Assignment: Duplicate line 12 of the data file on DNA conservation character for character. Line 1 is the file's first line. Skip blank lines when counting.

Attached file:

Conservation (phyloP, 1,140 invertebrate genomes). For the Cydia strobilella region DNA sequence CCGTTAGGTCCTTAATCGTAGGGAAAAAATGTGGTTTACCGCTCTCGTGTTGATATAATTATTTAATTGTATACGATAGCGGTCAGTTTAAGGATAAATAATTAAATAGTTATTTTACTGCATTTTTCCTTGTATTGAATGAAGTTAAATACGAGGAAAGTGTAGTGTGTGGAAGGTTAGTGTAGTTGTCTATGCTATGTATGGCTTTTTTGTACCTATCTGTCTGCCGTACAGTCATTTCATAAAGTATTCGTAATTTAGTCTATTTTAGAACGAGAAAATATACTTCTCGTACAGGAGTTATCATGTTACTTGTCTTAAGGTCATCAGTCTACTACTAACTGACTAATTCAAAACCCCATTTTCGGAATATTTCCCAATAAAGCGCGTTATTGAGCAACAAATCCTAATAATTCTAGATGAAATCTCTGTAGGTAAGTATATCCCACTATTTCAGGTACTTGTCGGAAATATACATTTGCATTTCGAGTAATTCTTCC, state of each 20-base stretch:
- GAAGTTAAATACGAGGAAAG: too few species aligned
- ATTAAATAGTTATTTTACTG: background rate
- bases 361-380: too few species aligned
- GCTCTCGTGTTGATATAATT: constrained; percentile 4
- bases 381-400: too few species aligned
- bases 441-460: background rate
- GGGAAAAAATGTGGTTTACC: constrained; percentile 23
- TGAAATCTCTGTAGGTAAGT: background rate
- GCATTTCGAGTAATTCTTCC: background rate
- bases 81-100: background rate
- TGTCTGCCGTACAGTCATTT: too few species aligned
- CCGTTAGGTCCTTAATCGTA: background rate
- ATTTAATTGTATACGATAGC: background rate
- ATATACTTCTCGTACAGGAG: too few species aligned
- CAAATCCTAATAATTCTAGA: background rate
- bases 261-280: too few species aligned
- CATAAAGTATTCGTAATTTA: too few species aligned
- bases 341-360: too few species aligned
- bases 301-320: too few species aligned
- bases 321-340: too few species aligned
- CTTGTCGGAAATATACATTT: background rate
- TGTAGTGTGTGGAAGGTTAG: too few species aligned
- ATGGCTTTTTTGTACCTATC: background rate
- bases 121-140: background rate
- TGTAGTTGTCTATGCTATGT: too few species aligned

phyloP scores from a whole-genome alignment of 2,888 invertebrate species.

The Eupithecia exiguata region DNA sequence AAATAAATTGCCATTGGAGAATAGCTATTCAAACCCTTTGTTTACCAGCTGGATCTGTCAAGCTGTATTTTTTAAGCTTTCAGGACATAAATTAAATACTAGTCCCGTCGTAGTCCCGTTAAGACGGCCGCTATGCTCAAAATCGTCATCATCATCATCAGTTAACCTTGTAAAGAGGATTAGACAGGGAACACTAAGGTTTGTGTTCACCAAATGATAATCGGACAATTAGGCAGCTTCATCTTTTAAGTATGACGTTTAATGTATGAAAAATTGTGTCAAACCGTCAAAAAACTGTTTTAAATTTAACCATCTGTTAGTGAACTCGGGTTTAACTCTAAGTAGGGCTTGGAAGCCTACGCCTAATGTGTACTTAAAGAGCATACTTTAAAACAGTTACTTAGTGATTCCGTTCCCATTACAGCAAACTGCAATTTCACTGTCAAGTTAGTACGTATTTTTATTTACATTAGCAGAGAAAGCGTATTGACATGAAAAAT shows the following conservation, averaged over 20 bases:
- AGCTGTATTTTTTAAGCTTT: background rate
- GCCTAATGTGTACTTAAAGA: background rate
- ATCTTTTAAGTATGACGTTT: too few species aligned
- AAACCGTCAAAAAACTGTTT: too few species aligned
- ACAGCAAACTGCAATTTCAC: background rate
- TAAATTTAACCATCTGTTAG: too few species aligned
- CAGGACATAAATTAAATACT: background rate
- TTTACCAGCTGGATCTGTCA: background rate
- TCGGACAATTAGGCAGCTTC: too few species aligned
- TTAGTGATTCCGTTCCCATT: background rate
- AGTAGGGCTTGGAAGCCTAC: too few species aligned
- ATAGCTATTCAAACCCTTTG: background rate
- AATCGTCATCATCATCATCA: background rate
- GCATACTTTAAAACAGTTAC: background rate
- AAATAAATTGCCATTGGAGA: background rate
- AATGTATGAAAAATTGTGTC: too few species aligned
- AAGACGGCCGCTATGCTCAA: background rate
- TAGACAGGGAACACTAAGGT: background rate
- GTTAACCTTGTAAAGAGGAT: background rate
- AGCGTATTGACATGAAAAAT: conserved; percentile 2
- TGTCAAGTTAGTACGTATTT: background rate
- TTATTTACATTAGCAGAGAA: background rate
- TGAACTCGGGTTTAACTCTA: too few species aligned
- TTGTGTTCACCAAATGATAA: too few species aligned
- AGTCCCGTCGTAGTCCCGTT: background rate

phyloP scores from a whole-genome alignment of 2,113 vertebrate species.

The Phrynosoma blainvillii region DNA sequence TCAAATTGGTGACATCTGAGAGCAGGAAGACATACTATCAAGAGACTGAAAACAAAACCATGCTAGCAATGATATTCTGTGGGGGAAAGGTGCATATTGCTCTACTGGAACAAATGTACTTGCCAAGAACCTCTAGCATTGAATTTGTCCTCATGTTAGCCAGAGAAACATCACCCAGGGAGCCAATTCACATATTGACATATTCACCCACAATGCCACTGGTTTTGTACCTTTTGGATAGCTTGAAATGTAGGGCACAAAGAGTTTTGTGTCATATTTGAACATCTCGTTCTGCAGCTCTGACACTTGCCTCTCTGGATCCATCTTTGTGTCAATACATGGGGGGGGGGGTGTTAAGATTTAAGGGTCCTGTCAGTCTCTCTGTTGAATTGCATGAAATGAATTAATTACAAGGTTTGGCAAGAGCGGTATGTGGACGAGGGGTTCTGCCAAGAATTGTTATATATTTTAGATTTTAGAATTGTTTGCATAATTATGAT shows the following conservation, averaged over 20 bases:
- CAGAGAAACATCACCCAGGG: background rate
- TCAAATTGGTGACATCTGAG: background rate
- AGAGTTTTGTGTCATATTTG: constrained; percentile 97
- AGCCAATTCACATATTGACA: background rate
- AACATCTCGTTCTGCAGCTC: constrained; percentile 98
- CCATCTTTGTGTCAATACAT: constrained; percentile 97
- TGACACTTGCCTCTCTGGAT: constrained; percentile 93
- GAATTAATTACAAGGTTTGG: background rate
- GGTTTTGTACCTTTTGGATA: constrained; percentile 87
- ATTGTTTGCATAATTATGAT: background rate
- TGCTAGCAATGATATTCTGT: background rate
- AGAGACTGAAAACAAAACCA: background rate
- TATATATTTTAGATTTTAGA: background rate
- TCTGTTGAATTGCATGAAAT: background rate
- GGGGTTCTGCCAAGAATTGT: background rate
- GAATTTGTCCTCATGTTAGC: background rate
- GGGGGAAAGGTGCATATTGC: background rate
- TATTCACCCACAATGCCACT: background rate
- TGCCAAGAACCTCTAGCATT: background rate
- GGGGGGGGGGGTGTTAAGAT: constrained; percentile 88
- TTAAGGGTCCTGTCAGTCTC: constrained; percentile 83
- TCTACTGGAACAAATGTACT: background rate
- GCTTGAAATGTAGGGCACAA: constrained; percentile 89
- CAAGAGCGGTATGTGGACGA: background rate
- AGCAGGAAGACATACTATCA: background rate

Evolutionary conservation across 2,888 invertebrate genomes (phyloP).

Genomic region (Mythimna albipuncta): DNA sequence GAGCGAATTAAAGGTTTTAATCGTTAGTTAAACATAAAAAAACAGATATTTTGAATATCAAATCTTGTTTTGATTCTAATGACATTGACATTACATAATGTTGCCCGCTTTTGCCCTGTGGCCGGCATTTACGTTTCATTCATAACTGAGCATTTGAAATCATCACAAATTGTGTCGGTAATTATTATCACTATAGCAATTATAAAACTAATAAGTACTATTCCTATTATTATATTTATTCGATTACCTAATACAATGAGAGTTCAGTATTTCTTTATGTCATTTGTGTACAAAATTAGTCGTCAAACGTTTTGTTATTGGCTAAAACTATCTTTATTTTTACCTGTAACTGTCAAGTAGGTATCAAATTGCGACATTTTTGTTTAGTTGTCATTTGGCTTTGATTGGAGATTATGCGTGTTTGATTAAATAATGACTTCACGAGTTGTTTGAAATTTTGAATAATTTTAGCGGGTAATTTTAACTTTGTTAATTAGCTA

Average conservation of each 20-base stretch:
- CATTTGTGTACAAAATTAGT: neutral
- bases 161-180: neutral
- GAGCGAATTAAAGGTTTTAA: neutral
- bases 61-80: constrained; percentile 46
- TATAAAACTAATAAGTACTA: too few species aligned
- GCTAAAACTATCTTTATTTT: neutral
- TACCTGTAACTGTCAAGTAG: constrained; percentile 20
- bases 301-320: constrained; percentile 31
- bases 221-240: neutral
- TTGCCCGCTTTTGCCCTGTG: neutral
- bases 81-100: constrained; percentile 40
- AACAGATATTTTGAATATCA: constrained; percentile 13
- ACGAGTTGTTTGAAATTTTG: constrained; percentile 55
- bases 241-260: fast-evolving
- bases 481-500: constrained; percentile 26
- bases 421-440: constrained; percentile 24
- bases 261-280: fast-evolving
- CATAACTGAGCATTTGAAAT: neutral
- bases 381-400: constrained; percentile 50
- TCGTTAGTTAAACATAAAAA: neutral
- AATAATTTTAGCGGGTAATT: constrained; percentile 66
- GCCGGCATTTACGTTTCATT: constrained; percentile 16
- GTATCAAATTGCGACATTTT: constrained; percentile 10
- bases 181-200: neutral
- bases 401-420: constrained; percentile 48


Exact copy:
- TGTCTGCCGTACAGTCATTT: too few species aligned